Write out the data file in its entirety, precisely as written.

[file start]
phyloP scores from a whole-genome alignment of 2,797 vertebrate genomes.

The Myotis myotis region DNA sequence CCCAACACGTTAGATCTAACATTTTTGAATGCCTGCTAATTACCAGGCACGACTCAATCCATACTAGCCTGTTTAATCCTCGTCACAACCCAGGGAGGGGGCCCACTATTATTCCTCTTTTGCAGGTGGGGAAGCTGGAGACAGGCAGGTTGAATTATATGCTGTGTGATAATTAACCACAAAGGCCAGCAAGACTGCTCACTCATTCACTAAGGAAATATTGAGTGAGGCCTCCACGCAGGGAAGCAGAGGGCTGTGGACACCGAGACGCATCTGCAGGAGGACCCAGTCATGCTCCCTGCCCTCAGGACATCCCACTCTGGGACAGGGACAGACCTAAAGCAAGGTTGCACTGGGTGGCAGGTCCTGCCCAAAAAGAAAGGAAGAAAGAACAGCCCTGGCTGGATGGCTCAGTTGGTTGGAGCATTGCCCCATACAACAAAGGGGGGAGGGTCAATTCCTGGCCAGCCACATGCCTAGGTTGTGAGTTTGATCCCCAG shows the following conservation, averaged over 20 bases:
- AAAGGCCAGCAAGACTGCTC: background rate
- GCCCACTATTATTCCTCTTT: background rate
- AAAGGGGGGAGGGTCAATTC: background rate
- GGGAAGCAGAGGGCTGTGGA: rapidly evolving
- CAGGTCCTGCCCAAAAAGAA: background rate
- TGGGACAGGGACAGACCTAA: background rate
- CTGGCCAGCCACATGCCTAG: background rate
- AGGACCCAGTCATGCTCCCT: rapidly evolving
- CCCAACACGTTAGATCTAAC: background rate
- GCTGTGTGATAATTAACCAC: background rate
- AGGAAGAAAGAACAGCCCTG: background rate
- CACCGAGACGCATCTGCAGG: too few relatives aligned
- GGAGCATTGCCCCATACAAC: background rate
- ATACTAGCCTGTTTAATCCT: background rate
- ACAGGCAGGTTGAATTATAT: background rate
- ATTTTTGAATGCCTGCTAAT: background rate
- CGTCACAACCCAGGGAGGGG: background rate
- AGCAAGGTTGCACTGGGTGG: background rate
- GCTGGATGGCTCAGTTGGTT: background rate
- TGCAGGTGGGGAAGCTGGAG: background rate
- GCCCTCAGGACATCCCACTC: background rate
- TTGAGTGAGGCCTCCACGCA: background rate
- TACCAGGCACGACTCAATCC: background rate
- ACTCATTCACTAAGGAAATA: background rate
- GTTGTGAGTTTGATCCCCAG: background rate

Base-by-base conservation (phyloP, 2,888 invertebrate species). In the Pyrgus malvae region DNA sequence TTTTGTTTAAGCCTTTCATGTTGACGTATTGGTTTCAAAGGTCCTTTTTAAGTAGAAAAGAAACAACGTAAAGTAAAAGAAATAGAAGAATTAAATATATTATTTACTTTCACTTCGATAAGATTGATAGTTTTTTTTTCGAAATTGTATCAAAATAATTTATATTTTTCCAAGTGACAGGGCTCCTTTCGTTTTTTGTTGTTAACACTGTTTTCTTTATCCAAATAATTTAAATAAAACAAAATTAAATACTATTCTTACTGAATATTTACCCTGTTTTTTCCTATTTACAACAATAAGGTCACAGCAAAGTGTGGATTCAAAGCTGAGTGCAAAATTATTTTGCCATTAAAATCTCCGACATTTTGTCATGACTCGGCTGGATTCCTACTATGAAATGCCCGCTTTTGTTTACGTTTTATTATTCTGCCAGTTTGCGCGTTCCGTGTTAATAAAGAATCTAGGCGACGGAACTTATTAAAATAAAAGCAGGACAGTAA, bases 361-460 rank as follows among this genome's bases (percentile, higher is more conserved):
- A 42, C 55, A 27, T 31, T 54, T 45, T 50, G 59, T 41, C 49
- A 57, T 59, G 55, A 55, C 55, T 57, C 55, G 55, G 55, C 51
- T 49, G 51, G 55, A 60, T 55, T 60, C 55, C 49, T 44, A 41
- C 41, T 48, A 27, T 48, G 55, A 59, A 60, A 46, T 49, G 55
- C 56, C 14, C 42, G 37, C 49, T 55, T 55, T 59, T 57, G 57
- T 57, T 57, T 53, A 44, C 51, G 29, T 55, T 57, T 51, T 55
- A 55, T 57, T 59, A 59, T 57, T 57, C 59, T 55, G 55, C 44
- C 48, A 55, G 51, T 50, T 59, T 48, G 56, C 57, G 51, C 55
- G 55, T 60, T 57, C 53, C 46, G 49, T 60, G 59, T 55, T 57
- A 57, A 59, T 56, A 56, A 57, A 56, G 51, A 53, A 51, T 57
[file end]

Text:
phyloP scores from a whole-genome alignment of 2,797 vertebrate genomes.

The Myotis myotis region DNA sequence CCCAACACGTTAGATCTAACATTTTTGAATGCCTGCTAATTACCAGGCACGACTCAATCCATACTAGCCTGTTTAATCCTCGTCACAACCCAGGGAGGGGGCCCACTATTATTCCTCTTTTGCAGGTGGGGAAGCTGGAGACAGGCAGGTTGAATTATATGCTGTGTGATAATTAACCACAAAGGCCAGCAAGACTGCTCACTCATTCACTAAGGAAATATTGAGTGAGGCCTCCACGCAGGGAAGCAGAGGGCTGTGGACACCGAGACGCATCTGCAGGAGGACCCAGTCATGCTCCCTGCCCTCAGGACATCCCACTCTGGGACAGGGACAGACCTAAAGCAAGGTTGCACTGGGTGGCAGGTCCTGCCCAAAAAGAAAGGAAGAAAGAACAGCCCTGGCTGGATGGCTCAGTTGGTTGGAGCATTGCCCCATACAACAAAGGGGGGAGGGTCAATTCCTGGCCAGCCACATGCCTAGGTTGTGAGTTTGATCCCCAG shows the following conservation, averaged over 20 bases:
- AAAGGCCAGCAAGACTGCTC: background rate
- GCCCACTATTATTCCTCTTT: background rate
- AAAGGGGGGAGGGTCAATTC: background rate
- GGGAAGCAGAGGGCTGTGGA: rapidly evolving
- CAGGTCCTGCCCAAAAAGAA: background rate
- TGGGACAGGGACAGACCTAA: background rate
- CTGGCCAGCCACATGCCTAG: background rate
- AGGACCCAGTCATGCTCCCT: rapidly evolving
- CCCAACACGTTAGATCTAAC: background rate
- GCTGTGTGATAATTAACCAC: background rate
- AGGAAGAAAGAACAGCCCTG: background rate
- CACCGAGACGCATCTGCAGG: too few relatives aligned
- GGAGCATTGCCCCATACAAC: background rate
- ATACTAGCCTGTTTAATCCT: background rate
- ACAGGCAGGTTGAATTATAT: background rate
- ATTTTTGAATGCCTGCTAAT: background rate
- CGTCACAACCCAGGGAGGGG: background rate
- AGCAAGGTTGCACTGGGTGG: background rate
- GCTGGATGGCTCAGTTGGTT: background rate
- TGCAGGTGGGGAAGCTGGAG: background rate
- GCCCTCAGGACATCCCACTC: background rate
- TTGAGTGAGGCCTCCACGCA: background rate
- TACCAGGCACGACTCAATCC: background rate
- ACTCATTCACTAAGGAAATA: background rate
- GTTGTGAGTTTGATCCCCAG: background rate

Base-by-base conservation (phyloP, 2,888 invertebrate species). In the Pyrgus malvae region DNA sequence TTTTGTTTAAGCCTTTCATGTTGACGTATTGGTTTCAAAGGTCCTTTTTAAGTAGAAAAGAAACAACGTAAAGTAAAAGAAATAGAAGAATTAAATATATTATTTACTTTCACTTCGATAAGATTGATAGTTTTTTTTTCGAAATTGTATCAAAATAATTTATATTTTTCCAAGTGACAGGGCTCCTTTCGTTTTTTGTTGTTAACACTGTTTTCTTTATCCAAATAATTTAAATAAAACAAAATTAAATACTATTCTTACTGAATATTTACCCTGTTTTTTCCTATTTACAACAATAAGGTCACAGCAAAGTGTGGATTCAAAGCTGAGTGCAAAATTATTTTGCCATTAAAATCTCCGACATTTTGTCATGACTCGGCTGGATTCCTACTATGAAATGCCCGCTTTTGTTTACGTTTTATTATTCTGCCAGTTTGCGCGTTCCGTGTTAATAAAGAATCTAGGCGACGGAACTTATTAAAATAAAAGCAGGACAGTAA, bases 361-460 rank as follows among this genome's bases (percentile, higher is more conserved):
- A 42, C 55, A 27, T 31, T 54, T 45, T 50, G 59, T 41, C 49
- A 57, T 59, G 55, A 55, C 55, T 57, C 55, G 55, G 55, C 51
- T 49, G 51, G 55, A 60, T 55, T 60, C 55, C 49, T 44, A 41
- C 41, T 48, A 27, T 48, G 55, A 59, A 60, A 46, T 49, G 55
- C 56, C 14, C 42, G 37, C 49, T 55, T 55, T 59, T 57, G 57
- T 57, T 57, T 53, A 44, C 51, G 29, T 55, T 57, T 51, T 55
- A 55, T 57, T 59, A 59, T 57, T 57, C 59, T 55, G 55, C 44
- C 48, A 55, G 51, T 50, T 59, T 48, G 56, C 57, G 51, C 55
- G 55, T 60, T 57, C 53, C 46, G 49, T 60, G 59, T 55, T 57
- A 57, A 59, T 56, A 56, A 57, A 56, G 51, A 53, A 51, T 57